When A Kid Brings Up A Difficult Topic
It can be hard to know what to say when a kid in our group brings up an awkward topic or situation. We are left wondering, “Where did that come from? How did we get here?” Many times, when a tough topic arises in discussion it can be easy to gloss over it and try to quickly move on to something else. But if we stop and think for a moment, we will soon realize that the kid bringing up the topic is doing it for a reason.
Provide Safety and Connection
Research into how to be supportive to kids shows that it all comes back to safety and connection. These are our two main needs as human beings. God created us this way, and it is something to embrace. When a kid feels safe and connected to a group of people, they will feel more open to sharing what is truly going on in their lives. This naturally leads them to revealing a secret worry or fear.
Reflect God’s Love
Kids can also relate the safety and connection we are creating to their understanding of what God is like. There is an opportunity and a charge as a leader to care for our kids, knowing that we are reflecting God to them. So how exactly do we care for each of our kids when a tough topic is brought up?
Follow These Steps
When you have a kid share something, follow these steps to navigate tough issues effectively: validate their emotions, ask open-ended questions and point back to Jesus.
Step 1: Validate Their Emotions
Have you ever been in a situation when you shared something incredibly meaningful to you or how you felt about something going on in your life, and it was met with silence? Or maybe even a “you shouldn’t feel that way” response? When a kid shares something vulnerable or unexpected, it is critical to validate what they are feeling in that moment. Allow space for kids to express their feelings, questions, fears or even doubts. Say something such as, “Thank you for sharing that with us. I am sure that wasn’t easy to share. It sounds like that is a very hard situation you are in.” It is important to also look them in the eyes as you say this. They need to hear and see your empathy for their situation.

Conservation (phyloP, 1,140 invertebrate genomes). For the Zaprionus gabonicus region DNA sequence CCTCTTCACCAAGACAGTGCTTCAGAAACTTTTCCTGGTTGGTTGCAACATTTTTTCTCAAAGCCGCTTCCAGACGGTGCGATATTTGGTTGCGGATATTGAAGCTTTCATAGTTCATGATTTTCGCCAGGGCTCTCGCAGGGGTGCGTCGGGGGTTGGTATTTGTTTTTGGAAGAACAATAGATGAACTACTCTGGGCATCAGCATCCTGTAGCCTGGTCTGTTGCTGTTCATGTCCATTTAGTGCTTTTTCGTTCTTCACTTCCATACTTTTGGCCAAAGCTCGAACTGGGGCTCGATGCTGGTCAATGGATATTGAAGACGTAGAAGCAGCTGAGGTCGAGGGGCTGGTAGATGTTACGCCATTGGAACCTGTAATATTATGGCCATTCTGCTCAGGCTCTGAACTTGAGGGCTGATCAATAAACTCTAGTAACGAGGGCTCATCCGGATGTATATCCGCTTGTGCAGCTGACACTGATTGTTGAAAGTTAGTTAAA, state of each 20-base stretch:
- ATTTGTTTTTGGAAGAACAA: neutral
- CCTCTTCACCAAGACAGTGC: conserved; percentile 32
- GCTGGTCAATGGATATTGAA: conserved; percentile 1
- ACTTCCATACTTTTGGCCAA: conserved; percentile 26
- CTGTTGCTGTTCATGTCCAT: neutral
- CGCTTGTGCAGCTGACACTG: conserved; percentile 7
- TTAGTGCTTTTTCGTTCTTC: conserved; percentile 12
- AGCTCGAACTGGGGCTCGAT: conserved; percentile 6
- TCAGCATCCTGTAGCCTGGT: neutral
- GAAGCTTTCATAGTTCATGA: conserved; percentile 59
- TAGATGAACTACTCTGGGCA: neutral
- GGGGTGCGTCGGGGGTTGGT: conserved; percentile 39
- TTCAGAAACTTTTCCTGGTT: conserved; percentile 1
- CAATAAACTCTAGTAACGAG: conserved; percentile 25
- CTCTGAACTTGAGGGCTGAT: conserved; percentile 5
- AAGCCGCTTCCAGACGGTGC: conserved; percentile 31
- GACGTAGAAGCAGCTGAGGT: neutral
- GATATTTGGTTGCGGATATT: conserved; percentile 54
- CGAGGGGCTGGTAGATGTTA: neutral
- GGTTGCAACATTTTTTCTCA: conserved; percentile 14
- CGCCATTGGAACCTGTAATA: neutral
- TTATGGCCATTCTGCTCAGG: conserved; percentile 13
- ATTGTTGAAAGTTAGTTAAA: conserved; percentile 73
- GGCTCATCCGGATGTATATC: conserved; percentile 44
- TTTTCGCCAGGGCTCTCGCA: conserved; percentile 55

Step 2: Ask Open-Ended Questions
It is very easy to jump into a “fix-it” mindset and not ask clarifying questions. We can also jump to conclusions without asking the right questions to assess the severity of what has been shared. Asking open-ended questions helps kids to think and reason through what they just shared.
Here are some suggested questions to ask:
- Tell me what happened … ?
- How do you know …?
- Why do you think …?
- What do you think will happen next …?
- What does this make you think of …?
- What does it remind you of …?
- What makes you ask that question?
It is important to remember when asking any question of a kid, you need to give them time to respond. They may have just expressed something they were not expecting to have to explain.
Step 3: Point Back to Jesus
After you have been able to validate their feelings and hear more of their story, now is a time to remind them of the truth of who God is. Maybe that truth is related to the main idea of the lesson you are teaching on that day or maybe it is something that will be brand new for them. Sharing with them what you know to be true about the character of God through Scripture is what we, as leaders, can be grounded in as we navigate these conversations. We want to be sure we aren’t simply directing kids how they should react or what they should do, but are instead helping them discover how they can respond for themselves. “Let’s look at what the Bible says to be true about God.”
Here are things you can share about God’s character:
- He will never leave you (Hebrews 13:5)
- God responds to our prayers (Romans 8:28)
- God will help you (Psalm 121:1-2)
- God loves you (John 3:16-17)
- God is trustworthy (Psalm 9:9-10)
- God is faithful (Deuteronomy 7:9; Philippians 1:5-6)
- God is always with you (Isaiah 41:10)
- God is in control (Colossians 1:16-17)
Don’t Keep It to Yourself
It can be hard to know what to do in the moment an awkward topic comes up, but none of us is alone! We can start by knowing some simple steps to care well for each kid and assess the severity of the topic. And of course, we can always connect with the leader of our children’s ministries to inform them of the situation.